Student home visits follow anti-social behaviour
Transport, safety and keeping Jesmond clean are the key concerns for its councillors, they told the now annual South Jesmond Ward Committee meeting on November 7th. But they also revealed that they have been visiting student houses to counter a surge in anti-social behaviour.
These priorities follow a survey completed by residents in October, issued to ensure councillors would spend their allocated budget in the areas constituents cared about most.
However, the meeting also gave residents a chance to air other, more pressing concerns about the area, including the anti-social behaviour of students who, some said, have been causing disruption with loud noise late at night and disorderly behaviour in the streets.
Councillors reiterated their belief it was a small minority of students causing disturbance and tension with locals in Jesmond. They said that they have been trying to tackle the issue with house-to-house visits to student homes, as well as arranging a meeting with the president of the Students’ Union and registrar of the University to discuss solutions.
Fears were expressed by some locals that cuts in funding could ultimately have a negative effect on Jesmond’s sense of community.
The ward committee has suffered budget cuts since 2010. It is estimated that Newcastle City Council will have axed around £250 million from its budget between 2010 and 2020, impacting wards across the city. The council has been forced to reduce funding to local, well-established community organisations. Other formerly paid-for services are now relying on volunteers.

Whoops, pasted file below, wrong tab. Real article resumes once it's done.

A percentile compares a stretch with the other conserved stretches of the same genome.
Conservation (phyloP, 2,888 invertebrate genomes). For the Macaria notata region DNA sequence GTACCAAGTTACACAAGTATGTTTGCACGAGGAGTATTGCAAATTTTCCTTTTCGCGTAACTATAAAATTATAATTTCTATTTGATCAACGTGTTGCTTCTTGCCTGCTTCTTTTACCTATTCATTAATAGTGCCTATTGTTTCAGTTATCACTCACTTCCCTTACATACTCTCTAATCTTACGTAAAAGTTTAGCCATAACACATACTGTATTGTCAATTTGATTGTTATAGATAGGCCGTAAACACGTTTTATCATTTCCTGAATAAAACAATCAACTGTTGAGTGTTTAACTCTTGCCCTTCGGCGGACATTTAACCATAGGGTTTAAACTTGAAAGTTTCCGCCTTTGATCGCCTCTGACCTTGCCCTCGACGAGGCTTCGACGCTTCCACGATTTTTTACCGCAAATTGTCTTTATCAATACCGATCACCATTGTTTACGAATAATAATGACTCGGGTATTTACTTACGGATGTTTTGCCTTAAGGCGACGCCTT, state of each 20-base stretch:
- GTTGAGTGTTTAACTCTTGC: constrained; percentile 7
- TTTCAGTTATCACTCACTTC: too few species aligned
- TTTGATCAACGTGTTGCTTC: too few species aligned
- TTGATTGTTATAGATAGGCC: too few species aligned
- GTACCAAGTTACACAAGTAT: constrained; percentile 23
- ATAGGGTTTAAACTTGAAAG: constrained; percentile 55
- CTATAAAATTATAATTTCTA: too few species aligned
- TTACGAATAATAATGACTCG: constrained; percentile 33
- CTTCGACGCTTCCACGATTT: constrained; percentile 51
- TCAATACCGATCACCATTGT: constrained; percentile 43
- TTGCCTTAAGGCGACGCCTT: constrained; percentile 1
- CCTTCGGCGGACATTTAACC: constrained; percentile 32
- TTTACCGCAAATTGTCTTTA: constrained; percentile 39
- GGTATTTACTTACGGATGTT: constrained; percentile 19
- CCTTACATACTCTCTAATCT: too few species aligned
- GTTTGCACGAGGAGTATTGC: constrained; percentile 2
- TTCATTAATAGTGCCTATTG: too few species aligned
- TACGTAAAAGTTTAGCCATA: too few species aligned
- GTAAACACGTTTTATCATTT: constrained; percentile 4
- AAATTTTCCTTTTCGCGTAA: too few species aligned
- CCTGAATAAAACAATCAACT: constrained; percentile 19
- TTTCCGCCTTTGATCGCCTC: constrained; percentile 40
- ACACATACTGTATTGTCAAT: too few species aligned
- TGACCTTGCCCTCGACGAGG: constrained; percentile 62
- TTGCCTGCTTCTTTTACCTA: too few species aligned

South Jesmond councillor Arlene Ainsley told JesmondLocal that she and colleagues Felicity Mendelson and Kerry Allibhai are “very active councillors” who are frequently out and about in the ward to keep up-to-date with their constituents. Budget cuts mean the number of ward committee meetings has been reduced from four a year to just one, but Cllr. Ainsley said she is confident they have a “good idea” of the ward’s issues and plenty of chances to keep in contact with their constituents, thanks to regular surgeries.
A sergeant from Northumbria Police told the meeting that Jesmond is a “very safe place” to live, with Newcastle being one of the safer cities to live compared to similar-sized cities such as Sheffield. However, he said he believes that Jesmond is a “honeypot” for burglars, especially student homes where occupants might leave doors and windows unlocked. He estimated that between 80-90% of burglaries in Jesmond take place at student houses.
Also in attendance were the planning developers intending to convert the synagogue on Eskdale Terrace into flats. They were seeking to talk to nearby residents about their concerns about the conversion, including parking availability on the street.